83 - NO. Yet another tough-sounding but dumb anti-crime initiative, this time using the rhetorical stance of fighting sexual abuse, that fails to actually effectively solve the problem it purports to attack, and causing all manner of new unanticipated problems to boot. By banning sex offenders (not just felony convictions either, but minor stuff like flashers and streakers as well) from residence within 2000 feet from schools or parks, it effectively forces sex offenders out of most cities and towns and into rural areas where police resources are spread thinly, and making it more likely that they'll just end up homeless and thus harder to track. Oops. The lifelong GPS tracking aspect is creepy as well, and an unsettling Orwellian step that won't really tell you much of anything about potentil recidivism. The same money spent in treatment and abuse awareness programs would serve our communities a lot better. Iowa  passed a similar a while back, and is now trying to repeal it, because it didn't work.

84 - YES. Easy choice for anyone living in the Central Valley, or who gets their drinking or irrigation water from the aquaduct, or who would rather pay for an ounce of prevention rather than paying a ton of cure after a levee bursts and makes Sacramento look like New Orleans' Lower Ninth Ward.

85 - NO!!! A trojan horse attack on choice, playing to parents' anxieties about their inability to control teenaged daughters. People have got to think outside the bubble of their own experience, and realize that the last thing a teenage girl in an abusive situation needs is a law ordering her to inform her parents who might well kick her out of the house for her 'sin,' beat her, or worse. This is the real world, and our laws have got to reflect that.

86 - still undecided, leaning NO.

I understand the appeal of taxing cigarettes to fund the social and health costs of nicoteine, but I'm not convinced that a regressive consumption tax on addicts is really all that just a solution. There are better ways to go about this.

87 - YES! Texas and Alaska get paid for their oil, why the heck don't we? Diverting those profits towards research into alternative energy is a stroke of genius. Oil isn't going to last forever, and our national addiction to it has trapped us into a disasterous foreign policy in the Middle East and anywhere else with oil. Time to kick the habit, and take a bite out of the oil corporations who gouge us at the pump for a change.

88 - YES. Anyone with a house in this insanely inflated housing market can afford the $50 a year to pay for school supplies. Since bonds have to be used for infrastructure only, school supplies get neglected. They needn't be.

89 - YES! YES! YES! Public financing of elections will allow primary challengers to make serious runs agaionst well-funded incumbants or millionaire self-funders without first sucking up to superwealthy corporate donors (and losing their souls in the process). The corporations will still finance the system, same as they do now through the process of legalized bribery that passes as our campaign finance system, but if prop. 89 passes, they won't be able to buy our democracy. It should go a long way towards making races far more contested, and candidates more connected to voters than they are to well-heeled donors. Similar laws have been passed in Maine and Arizona, and the voters there tend to like the results. For an über-expensive media market state like California, public financing could help clean up our democracy.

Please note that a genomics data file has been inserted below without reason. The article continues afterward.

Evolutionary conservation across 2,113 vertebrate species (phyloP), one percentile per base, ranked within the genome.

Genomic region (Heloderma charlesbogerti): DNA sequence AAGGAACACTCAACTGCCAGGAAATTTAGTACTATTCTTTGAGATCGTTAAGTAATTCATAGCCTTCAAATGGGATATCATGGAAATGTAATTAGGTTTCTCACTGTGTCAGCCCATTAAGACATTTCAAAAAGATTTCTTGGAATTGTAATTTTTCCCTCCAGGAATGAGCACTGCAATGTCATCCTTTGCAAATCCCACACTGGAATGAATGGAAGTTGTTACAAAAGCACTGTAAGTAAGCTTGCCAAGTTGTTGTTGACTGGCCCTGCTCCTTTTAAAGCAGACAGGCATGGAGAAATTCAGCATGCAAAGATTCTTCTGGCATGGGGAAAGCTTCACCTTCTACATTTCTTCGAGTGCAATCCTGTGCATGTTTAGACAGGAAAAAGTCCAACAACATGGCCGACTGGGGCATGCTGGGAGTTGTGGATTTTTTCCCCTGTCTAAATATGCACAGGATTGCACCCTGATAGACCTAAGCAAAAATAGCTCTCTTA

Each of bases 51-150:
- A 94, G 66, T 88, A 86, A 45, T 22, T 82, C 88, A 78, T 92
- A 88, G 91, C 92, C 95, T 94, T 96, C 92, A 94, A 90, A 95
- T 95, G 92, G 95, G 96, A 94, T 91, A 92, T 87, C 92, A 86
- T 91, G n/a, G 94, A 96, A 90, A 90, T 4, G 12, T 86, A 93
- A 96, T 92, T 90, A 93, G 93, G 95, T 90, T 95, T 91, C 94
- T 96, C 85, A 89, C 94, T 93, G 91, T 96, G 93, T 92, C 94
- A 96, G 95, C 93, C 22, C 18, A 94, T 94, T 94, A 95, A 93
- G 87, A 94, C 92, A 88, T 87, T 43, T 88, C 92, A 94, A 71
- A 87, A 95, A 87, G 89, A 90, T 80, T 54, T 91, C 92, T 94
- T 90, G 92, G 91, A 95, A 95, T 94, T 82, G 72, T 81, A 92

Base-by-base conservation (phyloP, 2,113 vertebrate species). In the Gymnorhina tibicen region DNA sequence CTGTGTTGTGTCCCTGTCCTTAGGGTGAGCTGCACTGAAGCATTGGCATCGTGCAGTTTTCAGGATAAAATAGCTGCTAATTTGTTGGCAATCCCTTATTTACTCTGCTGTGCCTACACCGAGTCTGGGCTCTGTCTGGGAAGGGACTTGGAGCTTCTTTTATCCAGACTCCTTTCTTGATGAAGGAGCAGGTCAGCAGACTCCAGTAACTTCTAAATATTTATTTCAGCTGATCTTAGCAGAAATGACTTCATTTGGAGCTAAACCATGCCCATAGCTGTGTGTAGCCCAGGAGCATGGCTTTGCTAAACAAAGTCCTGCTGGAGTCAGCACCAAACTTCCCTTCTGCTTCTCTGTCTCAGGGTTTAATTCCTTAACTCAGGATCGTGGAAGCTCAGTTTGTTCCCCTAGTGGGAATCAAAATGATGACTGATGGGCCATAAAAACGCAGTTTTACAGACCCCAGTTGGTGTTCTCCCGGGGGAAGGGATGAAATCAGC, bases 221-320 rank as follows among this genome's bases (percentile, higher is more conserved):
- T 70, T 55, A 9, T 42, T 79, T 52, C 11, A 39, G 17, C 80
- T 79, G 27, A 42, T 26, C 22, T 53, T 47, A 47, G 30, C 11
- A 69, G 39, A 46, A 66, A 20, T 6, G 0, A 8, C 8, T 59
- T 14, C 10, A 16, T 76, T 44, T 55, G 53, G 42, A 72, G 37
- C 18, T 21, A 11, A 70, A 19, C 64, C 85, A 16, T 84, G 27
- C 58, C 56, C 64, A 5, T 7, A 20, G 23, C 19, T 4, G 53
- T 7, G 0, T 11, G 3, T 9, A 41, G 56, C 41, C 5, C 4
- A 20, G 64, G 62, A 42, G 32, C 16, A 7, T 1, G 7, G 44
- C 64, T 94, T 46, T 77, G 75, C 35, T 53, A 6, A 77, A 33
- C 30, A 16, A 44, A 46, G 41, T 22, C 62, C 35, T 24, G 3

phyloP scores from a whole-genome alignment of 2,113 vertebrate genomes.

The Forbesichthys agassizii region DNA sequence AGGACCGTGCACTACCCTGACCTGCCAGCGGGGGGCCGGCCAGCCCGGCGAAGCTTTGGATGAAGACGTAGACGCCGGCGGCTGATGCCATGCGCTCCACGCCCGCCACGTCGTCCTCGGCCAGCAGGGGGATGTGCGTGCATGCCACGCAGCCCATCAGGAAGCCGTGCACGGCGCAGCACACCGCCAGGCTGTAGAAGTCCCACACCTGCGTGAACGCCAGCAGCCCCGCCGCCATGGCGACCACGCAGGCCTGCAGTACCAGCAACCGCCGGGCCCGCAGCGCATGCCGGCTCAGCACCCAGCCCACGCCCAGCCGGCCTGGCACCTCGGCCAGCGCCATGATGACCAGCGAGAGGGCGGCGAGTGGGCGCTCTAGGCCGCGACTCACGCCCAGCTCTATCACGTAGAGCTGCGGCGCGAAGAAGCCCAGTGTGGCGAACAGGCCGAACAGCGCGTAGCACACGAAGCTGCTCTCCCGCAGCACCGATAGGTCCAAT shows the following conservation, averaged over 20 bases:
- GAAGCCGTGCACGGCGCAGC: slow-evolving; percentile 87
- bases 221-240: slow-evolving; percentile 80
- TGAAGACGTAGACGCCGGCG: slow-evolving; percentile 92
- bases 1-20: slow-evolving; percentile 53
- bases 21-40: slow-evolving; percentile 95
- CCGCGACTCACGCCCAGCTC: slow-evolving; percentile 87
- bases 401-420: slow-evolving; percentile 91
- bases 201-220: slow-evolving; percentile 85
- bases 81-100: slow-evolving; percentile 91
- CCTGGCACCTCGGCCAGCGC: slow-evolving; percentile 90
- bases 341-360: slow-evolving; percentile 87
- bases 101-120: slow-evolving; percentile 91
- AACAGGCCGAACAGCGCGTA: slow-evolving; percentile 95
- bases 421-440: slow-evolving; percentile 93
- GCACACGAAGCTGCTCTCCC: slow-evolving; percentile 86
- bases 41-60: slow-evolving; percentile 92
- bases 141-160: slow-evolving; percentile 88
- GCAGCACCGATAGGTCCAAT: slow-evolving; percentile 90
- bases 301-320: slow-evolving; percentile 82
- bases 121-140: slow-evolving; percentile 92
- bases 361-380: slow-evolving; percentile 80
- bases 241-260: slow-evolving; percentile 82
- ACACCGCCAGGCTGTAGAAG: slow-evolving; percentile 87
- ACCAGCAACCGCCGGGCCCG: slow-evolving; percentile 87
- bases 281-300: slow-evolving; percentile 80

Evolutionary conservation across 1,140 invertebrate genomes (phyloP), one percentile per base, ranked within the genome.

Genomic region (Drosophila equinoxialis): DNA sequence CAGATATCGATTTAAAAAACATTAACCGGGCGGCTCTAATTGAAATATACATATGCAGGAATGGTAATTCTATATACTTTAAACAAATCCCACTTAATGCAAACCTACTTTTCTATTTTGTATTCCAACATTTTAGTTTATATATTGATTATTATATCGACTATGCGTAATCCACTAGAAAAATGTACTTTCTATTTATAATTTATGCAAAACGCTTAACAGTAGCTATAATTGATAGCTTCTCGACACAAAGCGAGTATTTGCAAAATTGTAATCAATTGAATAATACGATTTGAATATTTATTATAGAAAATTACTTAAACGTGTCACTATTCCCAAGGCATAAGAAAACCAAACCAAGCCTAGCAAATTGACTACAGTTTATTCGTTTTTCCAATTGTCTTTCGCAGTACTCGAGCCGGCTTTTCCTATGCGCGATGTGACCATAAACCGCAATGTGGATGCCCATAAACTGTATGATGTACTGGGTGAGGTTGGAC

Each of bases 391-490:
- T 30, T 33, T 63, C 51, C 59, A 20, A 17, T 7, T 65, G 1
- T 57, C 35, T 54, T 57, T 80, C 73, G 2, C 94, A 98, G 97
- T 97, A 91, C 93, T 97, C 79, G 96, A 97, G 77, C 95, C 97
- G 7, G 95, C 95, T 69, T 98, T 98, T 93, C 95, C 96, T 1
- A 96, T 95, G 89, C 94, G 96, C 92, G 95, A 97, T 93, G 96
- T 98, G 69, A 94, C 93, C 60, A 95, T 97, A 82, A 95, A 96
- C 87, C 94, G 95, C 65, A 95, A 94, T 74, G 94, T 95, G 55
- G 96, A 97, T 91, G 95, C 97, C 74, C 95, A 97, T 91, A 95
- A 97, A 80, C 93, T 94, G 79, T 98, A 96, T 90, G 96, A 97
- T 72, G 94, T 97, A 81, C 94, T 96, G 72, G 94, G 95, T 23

90 - NO! NO! NO!
As I wrote yesterday, prop. 90 is a horrible trojan horse of a bill that would gut our zoning laws and environmental regulations,  encourage unlimited sprawl development,  bankrupt our state government, and generally mess us Calfornia as badly as Measure 37 did Oregon. It's so bad, even the Howard Jarvis death-before-taxes crowd has joined the rest of us sane people in rejecting it. The langauge about eminent domain is a con; the real goal is crippling government and giving developers carte blanche.

Yolo County

Measures H&I - YES

Don't let PG&E's $10 million in advertising and October rebate buy your vote. Vote Yes for SMUD's cheaper energy and local control, and stick it to the folks who jacked up your rates after the 2001 energy crisis.

Yolo County Supervisor, district 3 - (D) Frank Sieferman

Don't let Republican operative Matt Rexroad get a toehold in Yolo County. Any friend of the swift boaters is no friend of mine, and bad news for Yolo County.


Measure K - NO

The proposed Target is just too big, with union-busting wages that are too low, and threatens to put a lot of nice local stores under if it comes to town. The big box stores in Woodland, Dixon, West Sacramento, Sacramento and Vacaville are enough, there's no need to add another one to the supersaturated mix. Besides, we pass zoning laws for a reason. 136,000 square feet is gargantuan.

Measure L - YES

I'm not convinced that this will really improve the functioning of city politics much, if at all, but at least the people on the city council will have the support of 50% of the town instead of the crazy 8-way races with 12% winners. I'd be far happier about electing councilmembers by district, but apparently there isn't a snowball's chance in hell of that one coming to pass anyway.


From what I was able to find, the people up for CA supreme court and the Central Valley appeals court seem pretty reasonable. If you're in the bay Area, vote NO on McGuiness, the justice who wrote the decision that separate but equal is still OK in California, as long as you're gay or lesbian.

(originally posted at surf putah)

Originally posted to wu ming on Tue Nov 07, 2006 at 01:43 AM PST.

Your Email has been sent.
You must add at least one tag to this diary before publishing it.